President of Nigeria

President of the
Federal Republic of Nigeria
Seal of the President of Nigeria.svg
Presidential Standard of Nigeria.svg
Muhammadu Buhari, President of the Federal Republic of Nigeria (cropped).jpg
Incumbent
Muhammadu Buhari

since May 29, 2015
Executive Branch of the Federal Government
StyleMr. President
His Excellency
Member ofFederal Executive Council
National Security Council
ResidenceAso Villa
SeatAbuja, F.C.T.
AppointerDirect popular election
Term lengthFour years, renewable once
Constituting instrumentConstitution of Nigeria
FormationOctober 1, 1963
(55 years ago)
 (1963-10-01)
First holderNnamdi Azikiwe
DeputyVice President of Nigeria
Salary30,000,000 ($100,000) annually[1]
Websitewww.statehouse.gov.ng
Former standard of the President
Flag of the President as Commander in Chief of the Nigerian Armed Forces
Coat of arms of Nigeria.svg
This article is part of a series on the
politics and government of
Nigeria
Flag of Nigeria.svg Nigeria portal

The President of the Federal Republic of Nigeria is the head of state and head of government of the Federal Republic of Nigeria. The President of Nigeria is also the commander-in-chief of the Nigerian Armed Forces. The President is elected in national elections which take place every four years. The first President of Nigeria was Nnamdi Azikiwe, who took office on October 1, 1963. However, Shehu Shagari is the First Executive President of Nigeria elected Democratically in 1979. The current President, Muhammadu Buhari took office on May 29, 2015 as the 15th President of the Federal Republic of Nigeria.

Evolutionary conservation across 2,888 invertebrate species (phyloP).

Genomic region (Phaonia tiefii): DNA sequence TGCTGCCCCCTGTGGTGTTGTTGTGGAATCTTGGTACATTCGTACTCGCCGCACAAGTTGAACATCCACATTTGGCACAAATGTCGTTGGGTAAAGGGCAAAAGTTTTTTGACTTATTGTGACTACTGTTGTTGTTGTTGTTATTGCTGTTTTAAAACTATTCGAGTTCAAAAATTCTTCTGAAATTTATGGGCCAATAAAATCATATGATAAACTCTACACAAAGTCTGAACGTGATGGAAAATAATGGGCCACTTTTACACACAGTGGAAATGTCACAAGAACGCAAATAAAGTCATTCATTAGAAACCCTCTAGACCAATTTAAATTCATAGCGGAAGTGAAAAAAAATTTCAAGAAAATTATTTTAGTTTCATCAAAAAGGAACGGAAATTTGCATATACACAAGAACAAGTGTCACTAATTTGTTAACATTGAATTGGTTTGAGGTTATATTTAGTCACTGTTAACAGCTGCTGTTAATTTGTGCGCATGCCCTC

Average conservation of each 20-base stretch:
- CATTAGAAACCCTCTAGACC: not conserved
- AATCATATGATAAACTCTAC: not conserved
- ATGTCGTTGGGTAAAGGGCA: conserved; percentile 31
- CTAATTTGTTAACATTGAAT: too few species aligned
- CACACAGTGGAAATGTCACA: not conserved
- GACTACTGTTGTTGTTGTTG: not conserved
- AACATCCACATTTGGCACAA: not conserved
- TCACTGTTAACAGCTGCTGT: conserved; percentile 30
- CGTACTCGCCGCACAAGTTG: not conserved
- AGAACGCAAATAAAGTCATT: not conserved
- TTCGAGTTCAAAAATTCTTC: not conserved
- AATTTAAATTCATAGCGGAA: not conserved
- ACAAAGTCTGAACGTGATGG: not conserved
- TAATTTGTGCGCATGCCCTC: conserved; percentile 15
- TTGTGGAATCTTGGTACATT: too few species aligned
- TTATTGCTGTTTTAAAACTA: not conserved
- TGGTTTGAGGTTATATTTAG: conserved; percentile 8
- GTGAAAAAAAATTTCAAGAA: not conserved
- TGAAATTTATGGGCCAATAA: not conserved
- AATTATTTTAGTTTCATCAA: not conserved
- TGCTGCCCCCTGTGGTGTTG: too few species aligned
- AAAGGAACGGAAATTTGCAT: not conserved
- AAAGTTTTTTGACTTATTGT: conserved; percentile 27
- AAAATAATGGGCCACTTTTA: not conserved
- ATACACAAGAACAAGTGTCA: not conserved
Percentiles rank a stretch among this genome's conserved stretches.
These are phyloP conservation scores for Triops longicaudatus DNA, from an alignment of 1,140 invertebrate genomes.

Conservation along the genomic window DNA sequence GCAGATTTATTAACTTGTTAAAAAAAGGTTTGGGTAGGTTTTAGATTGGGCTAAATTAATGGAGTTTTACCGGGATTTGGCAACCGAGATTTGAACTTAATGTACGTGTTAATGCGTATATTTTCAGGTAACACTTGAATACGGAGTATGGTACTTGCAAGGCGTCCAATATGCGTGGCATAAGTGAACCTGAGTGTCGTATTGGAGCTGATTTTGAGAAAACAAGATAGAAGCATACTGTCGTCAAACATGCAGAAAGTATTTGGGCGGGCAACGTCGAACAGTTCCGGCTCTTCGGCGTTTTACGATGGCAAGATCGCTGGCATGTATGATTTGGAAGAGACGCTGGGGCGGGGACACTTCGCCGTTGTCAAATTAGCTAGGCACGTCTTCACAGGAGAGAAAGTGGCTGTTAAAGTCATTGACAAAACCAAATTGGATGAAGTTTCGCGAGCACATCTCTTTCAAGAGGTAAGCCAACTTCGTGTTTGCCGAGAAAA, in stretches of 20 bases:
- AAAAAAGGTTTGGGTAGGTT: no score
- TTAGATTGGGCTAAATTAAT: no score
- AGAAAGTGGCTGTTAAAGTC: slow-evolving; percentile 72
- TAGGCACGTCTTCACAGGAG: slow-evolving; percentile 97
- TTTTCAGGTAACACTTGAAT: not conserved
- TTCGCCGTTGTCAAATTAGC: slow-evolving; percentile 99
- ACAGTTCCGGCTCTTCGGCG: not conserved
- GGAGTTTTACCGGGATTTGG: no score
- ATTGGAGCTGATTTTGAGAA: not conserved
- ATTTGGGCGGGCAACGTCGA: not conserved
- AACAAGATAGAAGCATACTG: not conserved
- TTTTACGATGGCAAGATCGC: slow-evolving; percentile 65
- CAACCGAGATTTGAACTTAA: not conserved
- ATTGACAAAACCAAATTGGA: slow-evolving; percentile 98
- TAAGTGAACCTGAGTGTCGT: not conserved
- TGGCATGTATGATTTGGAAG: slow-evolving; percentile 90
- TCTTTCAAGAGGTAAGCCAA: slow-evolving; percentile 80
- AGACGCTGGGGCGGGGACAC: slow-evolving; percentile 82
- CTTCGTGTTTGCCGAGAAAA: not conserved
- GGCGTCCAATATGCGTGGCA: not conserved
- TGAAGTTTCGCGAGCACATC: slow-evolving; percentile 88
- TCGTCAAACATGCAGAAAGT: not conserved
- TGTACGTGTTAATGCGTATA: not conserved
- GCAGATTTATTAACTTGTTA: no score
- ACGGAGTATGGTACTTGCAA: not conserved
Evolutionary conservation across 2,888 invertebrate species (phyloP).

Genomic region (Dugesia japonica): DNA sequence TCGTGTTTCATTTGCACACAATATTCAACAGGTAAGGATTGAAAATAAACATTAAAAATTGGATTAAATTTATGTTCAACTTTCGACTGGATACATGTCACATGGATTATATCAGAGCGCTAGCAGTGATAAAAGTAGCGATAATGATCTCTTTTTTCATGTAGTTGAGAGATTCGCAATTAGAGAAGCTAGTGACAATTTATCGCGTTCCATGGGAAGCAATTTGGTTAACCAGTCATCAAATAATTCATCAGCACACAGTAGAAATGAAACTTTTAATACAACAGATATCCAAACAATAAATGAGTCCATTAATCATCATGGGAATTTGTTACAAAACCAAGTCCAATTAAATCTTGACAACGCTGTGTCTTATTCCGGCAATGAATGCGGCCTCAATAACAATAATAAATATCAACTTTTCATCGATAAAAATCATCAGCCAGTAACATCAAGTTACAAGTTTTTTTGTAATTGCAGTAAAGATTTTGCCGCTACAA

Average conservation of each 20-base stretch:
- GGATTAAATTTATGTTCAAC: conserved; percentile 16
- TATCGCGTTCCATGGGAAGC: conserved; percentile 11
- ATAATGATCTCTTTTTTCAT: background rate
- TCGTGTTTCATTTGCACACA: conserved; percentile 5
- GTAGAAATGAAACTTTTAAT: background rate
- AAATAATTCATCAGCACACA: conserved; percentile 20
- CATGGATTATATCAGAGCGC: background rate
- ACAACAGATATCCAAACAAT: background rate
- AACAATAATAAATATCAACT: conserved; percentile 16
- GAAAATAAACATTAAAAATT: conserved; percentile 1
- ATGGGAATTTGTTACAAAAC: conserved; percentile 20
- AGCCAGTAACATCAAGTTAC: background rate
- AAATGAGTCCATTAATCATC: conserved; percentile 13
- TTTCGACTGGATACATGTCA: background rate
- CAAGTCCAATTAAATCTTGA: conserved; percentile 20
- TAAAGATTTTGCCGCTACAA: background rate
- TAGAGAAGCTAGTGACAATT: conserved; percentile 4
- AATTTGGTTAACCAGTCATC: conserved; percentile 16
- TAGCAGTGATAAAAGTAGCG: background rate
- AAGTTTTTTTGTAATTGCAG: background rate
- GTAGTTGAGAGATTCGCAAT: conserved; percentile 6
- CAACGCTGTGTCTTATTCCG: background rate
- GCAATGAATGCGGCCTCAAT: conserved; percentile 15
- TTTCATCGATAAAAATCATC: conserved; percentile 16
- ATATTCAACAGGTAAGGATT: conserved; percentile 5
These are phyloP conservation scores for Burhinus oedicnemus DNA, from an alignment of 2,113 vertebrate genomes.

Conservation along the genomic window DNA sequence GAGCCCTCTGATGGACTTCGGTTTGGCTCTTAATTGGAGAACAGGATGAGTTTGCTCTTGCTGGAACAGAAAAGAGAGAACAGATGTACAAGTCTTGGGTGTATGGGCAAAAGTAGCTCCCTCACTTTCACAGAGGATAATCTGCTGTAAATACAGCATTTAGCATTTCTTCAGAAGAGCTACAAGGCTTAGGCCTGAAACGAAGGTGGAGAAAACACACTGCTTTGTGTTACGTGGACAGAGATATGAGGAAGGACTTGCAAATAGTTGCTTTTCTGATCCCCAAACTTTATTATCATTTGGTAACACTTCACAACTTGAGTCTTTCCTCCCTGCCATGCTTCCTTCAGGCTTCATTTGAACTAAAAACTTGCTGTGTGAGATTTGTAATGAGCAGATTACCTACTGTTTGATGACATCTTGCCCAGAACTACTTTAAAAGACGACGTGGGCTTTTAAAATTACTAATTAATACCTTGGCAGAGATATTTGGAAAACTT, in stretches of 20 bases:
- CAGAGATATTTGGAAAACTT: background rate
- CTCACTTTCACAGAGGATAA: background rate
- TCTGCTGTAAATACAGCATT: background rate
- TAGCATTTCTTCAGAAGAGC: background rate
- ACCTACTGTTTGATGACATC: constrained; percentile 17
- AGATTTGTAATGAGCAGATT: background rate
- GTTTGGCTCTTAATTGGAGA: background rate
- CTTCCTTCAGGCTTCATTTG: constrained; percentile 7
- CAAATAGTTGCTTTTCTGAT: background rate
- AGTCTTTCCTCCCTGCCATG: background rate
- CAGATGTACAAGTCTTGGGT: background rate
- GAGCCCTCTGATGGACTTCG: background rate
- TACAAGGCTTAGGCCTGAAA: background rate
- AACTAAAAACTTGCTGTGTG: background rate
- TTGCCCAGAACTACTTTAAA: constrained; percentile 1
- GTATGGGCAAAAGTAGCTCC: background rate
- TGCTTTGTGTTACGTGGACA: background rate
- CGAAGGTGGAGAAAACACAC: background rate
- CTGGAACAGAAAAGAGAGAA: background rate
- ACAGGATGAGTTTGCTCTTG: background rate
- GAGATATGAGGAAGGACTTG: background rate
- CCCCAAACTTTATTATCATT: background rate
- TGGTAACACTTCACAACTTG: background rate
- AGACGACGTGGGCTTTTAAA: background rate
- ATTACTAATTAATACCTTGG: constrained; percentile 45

History[]

On October 1, 1960, Nigeria gained independence from Britain. An all-Nigerian Executive Council was headed by a Prime Minister, Alhaji Sir Abubakar Tafawa Balewa. On November 16, 1960, Dr. Nnamdi Azikiwe, became the first Governor-General of a Federation of three Regions of the North, East and West, with Lagos as the Federal Capital. Each of the Regions was headed by a Premier with a Governor as Ceremonial Head. On October 1, 1963, Nigeria became a Federal Republic and severed whatever ties were left with the British monarchy, but remained a member of the Commonwealth of Nations. An amendment to the 1960 Independence Constitution replaced the office of the Governor-General with that of the President. Nnamdi Azikwe was sworn into that office on October 1, 1963[2]. The office at that time was primarily ceremonial, and mainly the duties of a head of state, such as receiving foreign dignitaries and opening Parliament.

In January 1966, a group of army officers, led by Major Chukwuma Nzeogwu, overthrew the central and regional governments, killed the prime minister, and tried to take control of the government in a failed coup d'état. Nzeogwu was countered, captured and imprisoned by General Johnson Aguiyi-Ironsi. General Aguiyi-Ironsi was named Military Head of State.